It’s almost here, the episode of Glee that may cause a drastic rise in the rate of teen depression. Thursday’s episode is called “The Break-Up,” and it’s everything you can possibly imagine and then some. You should start preparing yourself now for pain and heartbreak. I suggest not watching with any sharp objects nearby.
Having seen the episode (and generally hating the dramatic episodes), I can say that it’s infinitely better than I expected. Yes, it’s all serious with lots of crying and more teenage melodrama than an entire season of One Tree Hill, but it’s done as well as can be expected, and as long as this is a one-off “very special episode” and not what Glee will become all the time, I can accept it.
It also benefits greatly from some of the best musical performances the show has ever had. Seriously, almost all of them sound amazing and are expertly acted with a ton of emotion. My season-ending “best songs” list will feature several songs from this episode, most of them near the top.
Anyway, I’ll have my complete recap with full thoughts after the episode airs, but for now, here are 10 spoilers to get you in the mood.
It’s Super Sad
While there are one or two funny moments (mostly dealing with the Rapture), this episode is basically wall-to-wall drama. Everyone cries, even during the songs (there’s a near Tina-style breakdown during one of them). Not even NBC’s Parenthood is this emotionally manipulative, and that show gave the main character’s wife cancer.
Santana Is Awesome
Santana feels the same way about Kurt landing a job at Vogue.com as I do, so I instantly adore her. The only bad thing is that Santana and new Head Bitch Cheerio Kitty are in the same place at the same time and DON’T have an epic throwdown like they should. What a missed opportunity.
Absence Makes Finn Better
I’ve never truly liked Finn as a character, but now that he’s been MIA for three episodes, I’m actually happy to have him back. It’s startling how different the show feels with his return and he’s better than he’s ever been. And don’t fear, we learn all about where he’s been, how that Army thing worked out, and there’s a pretty obvious set-up for what his immediate future might be.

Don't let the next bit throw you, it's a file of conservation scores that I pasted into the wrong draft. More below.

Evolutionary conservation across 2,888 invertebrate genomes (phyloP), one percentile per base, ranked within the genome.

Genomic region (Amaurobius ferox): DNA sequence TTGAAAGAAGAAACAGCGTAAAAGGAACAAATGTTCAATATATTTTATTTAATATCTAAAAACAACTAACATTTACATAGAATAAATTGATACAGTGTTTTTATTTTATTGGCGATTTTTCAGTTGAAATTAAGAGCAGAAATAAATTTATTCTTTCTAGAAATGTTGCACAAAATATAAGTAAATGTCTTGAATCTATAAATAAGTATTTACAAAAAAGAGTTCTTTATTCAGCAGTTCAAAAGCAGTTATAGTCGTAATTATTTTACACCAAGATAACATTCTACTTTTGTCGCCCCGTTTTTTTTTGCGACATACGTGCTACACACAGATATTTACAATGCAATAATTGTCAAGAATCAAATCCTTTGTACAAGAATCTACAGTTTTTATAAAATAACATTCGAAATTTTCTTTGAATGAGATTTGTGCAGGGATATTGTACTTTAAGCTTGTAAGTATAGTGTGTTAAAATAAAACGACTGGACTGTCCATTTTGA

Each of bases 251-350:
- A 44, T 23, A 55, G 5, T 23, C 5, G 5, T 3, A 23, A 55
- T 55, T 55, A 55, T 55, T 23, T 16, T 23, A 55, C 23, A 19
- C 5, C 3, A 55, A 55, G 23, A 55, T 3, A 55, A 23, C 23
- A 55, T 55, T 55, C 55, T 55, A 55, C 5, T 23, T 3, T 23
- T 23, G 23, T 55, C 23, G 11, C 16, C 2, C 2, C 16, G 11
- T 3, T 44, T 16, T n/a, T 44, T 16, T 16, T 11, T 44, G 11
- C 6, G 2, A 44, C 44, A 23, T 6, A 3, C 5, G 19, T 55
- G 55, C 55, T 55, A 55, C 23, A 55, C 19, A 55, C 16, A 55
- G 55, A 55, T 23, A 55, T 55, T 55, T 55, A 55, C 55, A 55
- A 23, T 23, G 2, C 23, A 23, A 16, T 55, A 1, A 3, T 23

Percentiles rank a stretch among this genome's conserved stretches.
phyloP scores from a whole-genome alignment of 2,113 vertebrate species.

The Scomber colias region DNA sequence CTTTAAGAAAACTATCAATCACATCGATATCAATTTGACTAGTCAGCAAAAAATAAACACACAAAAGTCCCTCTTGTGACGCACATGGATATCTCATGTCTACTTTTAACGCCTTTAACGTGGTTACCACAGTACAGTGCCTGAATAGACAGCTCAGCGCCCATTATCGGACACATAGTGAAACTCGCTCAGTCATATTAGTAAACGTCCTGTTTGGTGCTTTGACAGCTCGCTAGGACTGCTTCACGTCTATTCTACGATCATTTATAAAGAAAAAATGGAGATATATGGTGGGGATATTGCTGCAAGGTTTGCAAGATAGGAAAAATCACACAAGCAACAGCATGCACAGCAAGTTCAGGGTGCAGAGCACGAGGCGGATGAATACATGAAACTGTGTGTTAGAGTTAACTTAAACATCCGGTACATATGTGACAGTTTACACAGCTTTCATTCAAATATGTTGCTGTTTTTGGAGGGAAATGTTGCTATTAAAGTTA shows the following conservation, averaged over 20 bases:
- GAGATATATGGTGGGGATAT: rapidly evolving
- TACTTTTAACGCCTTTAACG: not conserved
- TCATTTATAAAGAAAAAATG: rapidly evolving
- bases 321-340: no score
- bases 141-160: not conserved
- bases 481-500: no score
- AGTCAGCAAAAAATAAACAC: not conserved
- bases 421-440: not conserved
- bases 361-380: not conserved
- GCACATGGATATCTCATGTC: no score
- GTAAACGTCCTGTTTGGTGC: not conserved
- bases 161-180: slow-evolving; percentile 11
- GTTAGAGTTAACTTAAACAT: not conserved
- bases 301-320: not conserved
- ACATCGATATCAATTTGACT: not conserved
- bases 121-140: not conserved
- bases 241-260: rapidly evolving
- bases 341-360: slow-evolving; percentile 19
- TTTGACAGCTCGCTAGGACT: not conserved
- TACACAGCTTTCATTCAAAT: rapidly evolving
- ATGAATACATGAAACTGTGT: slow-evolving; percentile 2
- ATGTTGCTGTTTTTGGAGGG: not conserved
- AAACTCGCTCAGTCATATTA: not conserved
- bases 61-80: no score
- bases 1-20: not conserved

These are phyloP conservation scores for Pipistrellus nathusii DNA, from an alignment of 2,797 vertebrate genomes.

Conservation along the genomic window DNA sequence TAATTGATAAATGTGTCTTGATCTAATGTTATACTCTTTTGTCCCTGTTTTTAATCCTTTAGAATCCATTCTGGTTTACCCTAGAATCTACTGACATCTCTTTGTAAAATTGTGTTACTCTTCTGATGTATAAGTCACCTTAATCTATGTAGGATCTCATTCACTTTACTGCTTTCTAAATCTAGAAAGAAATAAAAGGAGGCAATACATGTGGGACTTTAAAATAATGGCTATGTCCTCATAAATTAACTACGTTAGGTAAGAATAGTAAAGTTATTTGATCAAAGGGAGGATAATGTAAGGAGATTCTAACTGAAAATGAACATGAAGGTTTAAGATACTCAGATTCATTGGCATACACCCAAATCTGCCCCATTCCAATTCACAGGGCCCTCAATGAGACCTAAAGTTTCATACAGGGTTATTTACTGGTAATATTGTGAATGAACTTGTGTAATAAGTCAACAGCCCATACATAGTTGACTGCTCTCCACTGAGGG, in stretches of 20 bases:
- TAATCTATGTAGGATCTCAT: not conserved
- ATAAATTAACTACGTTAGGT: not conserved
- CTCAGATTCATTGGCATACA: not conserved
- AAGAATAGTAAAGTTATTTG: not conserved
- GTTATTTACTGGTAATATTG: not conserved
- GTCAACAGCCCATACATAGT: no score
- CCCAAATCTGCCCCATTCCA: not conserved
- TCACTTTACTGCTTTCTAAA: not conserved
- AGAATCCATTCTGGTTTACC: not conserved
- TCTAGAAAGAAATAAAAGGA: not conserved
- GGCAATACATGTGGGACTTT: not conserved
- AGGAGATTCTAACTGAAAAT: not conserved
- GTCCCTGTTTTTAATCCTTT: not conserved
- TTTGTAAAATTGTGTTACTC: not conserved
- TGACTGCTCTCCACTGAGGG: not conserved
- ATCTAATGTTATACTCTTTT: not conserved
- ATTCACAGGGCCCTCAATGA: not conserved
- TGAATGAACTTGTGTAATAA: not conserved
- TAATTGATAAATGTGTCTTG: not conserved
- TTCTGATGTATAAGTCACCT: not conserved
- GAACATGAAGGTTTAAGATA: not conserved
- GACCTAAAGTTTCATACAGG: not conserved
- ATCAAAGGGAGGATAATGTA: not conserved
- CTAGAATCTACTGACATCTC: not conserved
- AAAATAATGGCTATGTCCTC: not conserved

I know everyone’s excited for Finn and Rachel and Kurt and Blaine to share scenes again, but one of the more touching interactions comes between brothers Finn and Kurt. Their relationship has evolved a lot and it’s sweet to see them together again.
Blaine’s acoustic rendition of “Teenage Dream” is even better in the episode than it sounds online. It’s definitely going straight to the top of my favorite performances of all-time.
It’s hard to tell how many couples actually break up, but it’s more than one. And other couples may not technically break up, but they’re definitely on rocky ground.
Left Behind, Literally
The show references the popular book series Left Behind. And if you think that’s a little too on the nose as a metaphor, you’re not wrong.
Ryan Murphy Protects His Favorites
I can’t say too much without spoiling huge news, but let’s just say that Ryan Murphy’s writing makes some characters come out of the episode with a LOT less blame than they should thanks to some random, out-of-character plot twists.
There Are Flashbacks
If you want to relive the glory days of season 1, you’re in luck, because the episode features some flashbacks to very, VERY memorable scenes.
A Possible Three Dog Night Cover?
I have no idea if this is in the works, but Ryan Murphy beautifully sets up the potential for a cover of Three Dog Night’s “Eli’s Coming.” The song would fit perfectly into the plot and I really hope this happens in the future. You’ll understand why after you see the episode.
See all of this and a whole lot more for yourself when “The Break-Up” airs Thursday at 9pm on FOX.
(Image courtesy of FOX)